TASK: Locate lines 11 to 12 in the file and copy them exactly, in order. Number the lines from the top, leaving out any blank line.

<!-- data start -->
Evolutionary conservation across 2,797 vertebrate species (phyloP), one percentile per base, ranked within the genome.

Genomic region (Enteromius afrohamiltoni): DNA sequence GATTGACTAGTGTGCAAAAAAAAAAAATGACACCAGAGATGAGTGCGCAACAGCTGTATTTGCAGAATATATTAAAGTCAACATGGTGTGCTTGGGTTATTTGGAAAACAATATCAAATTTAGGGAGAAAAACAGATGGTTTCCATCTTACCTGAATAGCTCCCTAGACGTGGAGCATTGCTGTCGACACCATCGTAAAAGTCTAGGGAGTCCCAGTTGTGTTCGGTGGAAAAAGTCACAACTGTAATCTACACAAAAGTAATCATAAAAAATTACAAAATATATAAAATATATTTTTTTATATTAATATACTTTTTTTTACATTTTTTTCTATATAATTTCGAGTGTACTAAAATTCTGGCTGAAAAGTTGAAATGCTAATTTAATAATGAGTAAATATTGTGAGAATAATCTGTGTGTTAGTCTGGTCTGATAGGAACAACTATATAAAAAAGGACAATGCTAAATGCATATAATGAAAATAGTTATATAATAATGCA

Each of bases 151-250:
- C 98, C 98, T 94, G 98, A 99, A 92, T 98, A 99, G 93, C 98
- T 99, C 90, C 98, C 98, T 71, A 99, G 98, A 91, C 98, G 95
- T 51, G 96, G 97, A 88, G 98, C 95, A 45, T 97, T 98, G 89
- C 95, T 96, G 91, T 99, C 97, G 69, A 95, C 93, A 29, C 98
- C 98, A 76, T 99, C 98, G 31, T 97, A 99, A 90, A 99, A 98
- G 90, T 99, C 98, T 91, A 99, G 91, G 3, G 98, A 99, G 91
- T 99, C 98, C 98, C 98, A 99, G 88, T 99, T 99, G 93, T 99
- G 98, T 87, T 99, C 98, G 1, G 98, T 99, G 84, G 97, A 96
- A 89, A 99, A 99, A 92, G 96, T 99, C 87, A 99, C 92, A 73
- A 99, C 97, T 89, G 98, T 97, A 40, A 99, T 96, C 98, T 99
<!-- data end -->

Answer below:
- G 98, T 87, T 99, C 98, G 1, G 98, T 99, G 84, G 97, A 96
- A 89, A 99, A 99, A 92, G 96, T 99, C 87, A 99, C 92, A 73